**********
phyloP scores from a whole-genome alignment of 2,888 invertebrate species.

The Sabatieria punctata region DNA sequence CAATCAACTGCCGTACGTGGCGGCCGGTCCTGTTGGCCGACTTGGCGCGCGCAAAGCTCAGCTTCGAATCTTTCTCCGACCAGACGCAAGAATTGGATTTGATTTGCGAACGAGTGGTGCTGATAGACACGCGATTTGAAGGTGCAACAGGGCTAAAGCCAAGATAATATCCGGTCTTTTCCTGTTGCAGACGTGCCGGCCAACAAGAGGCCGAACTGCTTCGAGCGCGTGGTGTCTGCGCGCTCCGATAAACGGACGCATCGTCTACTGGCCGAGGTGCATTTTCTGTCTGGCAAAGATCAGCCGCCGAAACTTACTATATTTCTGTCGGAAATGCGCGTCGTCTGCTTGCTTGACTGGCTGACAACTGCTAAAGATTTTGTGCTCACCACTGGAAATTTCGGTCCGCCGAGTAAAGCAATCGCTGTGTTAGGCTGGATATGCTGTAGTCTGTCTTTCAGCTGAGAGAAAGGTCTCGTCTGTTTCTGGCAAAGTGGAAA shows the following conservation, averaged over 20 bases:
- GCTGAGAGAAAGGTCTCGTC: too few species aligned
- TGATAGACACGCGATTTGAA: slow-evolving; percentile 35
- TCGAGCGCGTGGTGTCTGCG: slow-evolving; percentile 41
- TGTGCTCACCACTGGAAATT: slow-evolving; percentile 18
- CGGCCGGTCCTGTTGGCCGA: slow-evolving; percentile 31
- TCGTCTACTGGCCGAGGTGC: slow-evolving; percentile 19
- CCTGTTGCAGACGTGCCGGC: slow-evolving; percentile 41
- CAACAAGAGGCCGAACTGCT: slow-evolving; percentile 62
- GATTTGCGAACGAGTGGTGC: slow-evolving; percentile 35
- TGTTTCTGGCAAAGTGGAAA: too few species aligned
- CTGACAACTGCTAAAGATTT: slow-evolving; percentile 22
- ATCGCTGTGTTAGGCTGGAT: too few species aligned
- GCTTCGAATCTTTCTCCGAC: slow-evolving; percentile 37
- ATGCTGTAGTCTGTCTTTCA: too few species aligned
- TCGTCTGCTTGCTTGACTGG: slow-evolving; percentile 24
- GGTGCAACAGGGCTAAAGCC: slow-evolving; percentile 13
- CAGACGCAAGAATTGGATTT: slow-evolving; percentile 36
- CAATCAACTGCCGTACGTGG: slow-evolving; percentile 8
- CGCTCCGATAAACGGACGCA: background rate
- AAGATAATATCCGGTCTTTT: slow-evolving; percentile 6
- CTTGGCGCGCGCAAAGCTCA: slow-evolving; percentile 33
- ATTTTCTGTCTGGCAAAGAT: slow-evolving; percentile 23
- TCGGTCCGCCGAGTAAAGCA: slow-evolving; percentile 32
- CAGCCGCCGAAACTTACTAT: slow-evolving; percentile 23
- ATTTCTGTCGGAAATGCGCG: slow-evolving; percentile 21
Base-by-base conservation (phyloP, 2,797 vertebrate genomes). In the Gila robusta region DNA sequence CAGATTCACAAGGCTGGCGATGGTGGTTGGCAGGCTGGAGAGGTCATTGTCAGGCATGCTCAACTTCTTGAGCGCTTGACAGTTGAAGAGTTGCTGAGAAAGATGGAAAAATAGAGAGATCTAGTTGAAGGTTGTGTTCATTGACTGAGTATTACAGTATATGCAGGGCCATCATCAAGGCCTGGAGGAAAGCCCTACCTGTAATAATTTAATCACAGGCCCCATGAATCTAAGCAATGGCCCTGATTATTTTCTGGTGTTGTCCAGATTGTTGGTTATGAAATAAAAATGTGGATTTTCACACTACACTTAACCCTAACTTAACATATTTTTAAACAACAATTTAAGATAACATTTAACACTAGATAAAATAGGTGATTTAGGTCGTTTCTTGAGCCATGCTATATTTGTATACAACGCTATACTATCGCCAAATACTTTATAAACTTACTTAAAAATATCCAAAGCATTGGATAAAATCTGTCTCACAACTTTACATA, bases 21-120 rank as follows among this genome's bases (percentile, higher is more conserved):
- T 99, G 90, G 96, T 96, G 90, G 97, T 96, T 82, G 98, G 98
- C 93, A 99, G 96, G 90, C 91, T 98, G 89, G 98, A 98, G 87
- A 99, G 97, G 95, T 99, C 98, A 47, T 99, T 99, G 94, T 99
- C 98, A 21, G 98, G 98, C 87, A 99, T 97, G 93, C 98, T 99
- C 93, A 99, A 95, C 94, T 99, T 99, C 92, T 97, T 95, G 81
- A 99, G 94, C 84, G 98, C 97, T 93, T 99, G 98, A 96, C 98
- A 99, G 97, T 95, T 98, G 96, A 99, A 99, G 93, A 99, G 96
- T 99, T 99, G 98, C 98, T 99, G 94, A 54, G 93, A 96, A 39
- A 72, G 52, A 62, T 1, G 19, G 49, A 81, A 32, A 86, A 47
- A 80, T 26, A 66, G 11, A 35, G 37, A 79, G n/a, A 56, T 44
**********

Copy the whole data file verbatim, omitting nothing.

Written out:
phyloP scores from a whole-genome alignment of 2,888 invertebrate species.

The Sabatieria punctata region DNA sequence CAATCAACTGCCGTACGTGGCGGCCGGTCCTGTTGGCCGACTTGGCGCGCGCAAAGCTCAGCTTCGAATCTTTCTCCGACCAGACGCAAGAATTGGATTTGATTTGCGAACGAGTGGTGCTGATAGACACGCGATTTGAAGGTGCAACAGGGCTAAAGCCAAGATAATATCCGGTCTTTTCCTGTTGCAGACGTGCCGGCCAACAAGAGGCCGAACTGCTTCGAGCGCGTGGTGTCTGCGCGCTCCGATAAACGGACGCATCGTCTACTGGCCGAGGTGCATTTTCTGTCTGGCAAAGATCAGCCGCCGAAACTTACTATATTTCTGTCGGAAATGCGCGTCGTCTGCTTGCTTGACTGGCTGACAACTGCTAAAGATTTTGTGCTCACCACTGGAAATTTCGGTCCGCCGAGTAAAGCAATCGCTGTGTTAGGCTGGATATGCTGTAGTCTGTCTTTCAGCTGAGAGAAAGGTCTCGTCTGTTTCTGGCAAAGTGGAAA shows the following conservation, averaged over 20 bases:
- GCTGAGAGAAAGGTCTCGTC: too few species aligned
- TGATAGACACGCGATTTGAA: slow-evolving; percentile 35
- TCGAGCGCGTGGTGTCTGCG: slow-evolving; percentile 41
- TGTGCTCACCACTGGAAATT: slow-evolving; percentile 18
- CGGCCGGTCCTGTTGGCCGA: slow-evolving; percentile 31
- TCGTCTACTGGCCGAGGTGC: slow-evolving; percentile 19
- CCTGTTGCAGACGTGCCGGC: slow-evolving; percentile 41
- CAACAAGAGGCCGAACTGCT: slow-evolving; percentile 62
- GATTTGCGAACGAGTGGTGC: slow-evolving; percentile 35
- TGTTTCTGGCAAAGTGGAAA: too few species aligned
- CTGACAACTGCTAAAGATTT: slow-evolving; percentile 22
- ATCGCTGTGTTAGGCTGGAT: too few species aligned
- GCTTCGAATCTTTCTCCGAC: slow-evolving; percentile 37
- ATGCTGTAGTCTGTCTTTCA: too few species aligned
- TCGTCTGCTTGCTTGACTGG: slow-evolving; percentile 24
- GGTGCAACAGGGCTAAAGCC: slow-evolving; percentile 13
- CAGACGCAAGAATTGGATTT: slow-evolving; percentile 36
- CAATCAACTGCCGTACGTGG: slow-evolving; percentile 8
- CGCTCCGATAAACGGACGCA: background rate
- AAGATAATATCCGGTCTTTT: slow-evolving; percentile 6
- CTTGGCGCGCGCAAAGCTCA: slow-evolving; percentile 33
- ATTTTCTGTCTGGCAAAGAT: slow-evolving; percentile 23
- TCGGTCCGCCGAGTAAAGCA: slow-evolving; percentile 32
- CAGCCGCCGAAACTTACTAT: slow-evolving; percentile 23
- ATTTCTGTCGGAAATGCGCG: slow-evolving; percentile 21
Base-by-base conservation (phyloP, 2,797 vertebrate genomes). In the Gila robusta region DNA sequence CAGATTCACAAGGCTGGCGATGGTGGTTGGCAGGCTGGAGAGGTCATTGTCAGGCATGCTCAACTTCTTGAGCGCTTGACAGTTGAAGAGTTGCTGAGAAAGATGGAAAAATAGAGAGATCTAGTTGAAGGTTGTGTTCATTGACTGAGTATTACAGTATATGCAGGGCCATCATCAAGGCCTGGAGGAAAGCCCTACCTGTAATAATTTAATCACAGGCCCCATGAATCTAAGCAATGGCCCTGATTATTTTCTGGTGTTGTCCAGATTGTTGGTTATGAAATAAAAATGTGGATTTTCACACTACACTTAACCCTAACTTAACATATTTTTAAACAACAATTTAAGATAACATTTAACACTAGATAAAATAGGTGATTTAGGTCGTTTCTTGAGCCATGCTATATTTGTATACAACGCTATACTATCGCCAAATACTTTATAAACTTACTTAAAAATATCCAAAGCATTGGATAAAATCTGTCTCACAACTTTACATA, bases 21-120 rank as follows among this genome's bases (percentile, higher is more conserved):
- T 99, G 90, G 96, T 96, G 90, G 97, T 96, T 82, G 98, G 98
- C 93, A 99, G 96, G 90, C 91, T 98, G 89, G 98, A 98, G 87
- A 99, G 97, G 95, T 99, C 98, A 47, T 99, T 99, G 94, T 99
- C 98, A 21, G 98, G 98, C 87, A 99, T 97, G 93, C 98, T 99
- C 93, A 99, A 95, C 94, T 99, T 99, C 92, T 97, T 95, G 81
- A 99, G 94, C 84, G 98, C 97, T 93, T 99, G 98, A 96, C 98
- A 99, G 97, T 95, T 98, G 96, A 99, A 99, G 93, A 99, G 96
- T 99, T 99, G 98, C 98, T 99, G 94, A 54, G 93, A 96, A 39
- A 72, G 52, A 62, T 1, G 19, G 49, A 81, A 32, A 86, A 47
- A 80, T 26, A 66, G 11, A 35, G 37, A 79, G n/a, A 56, T 44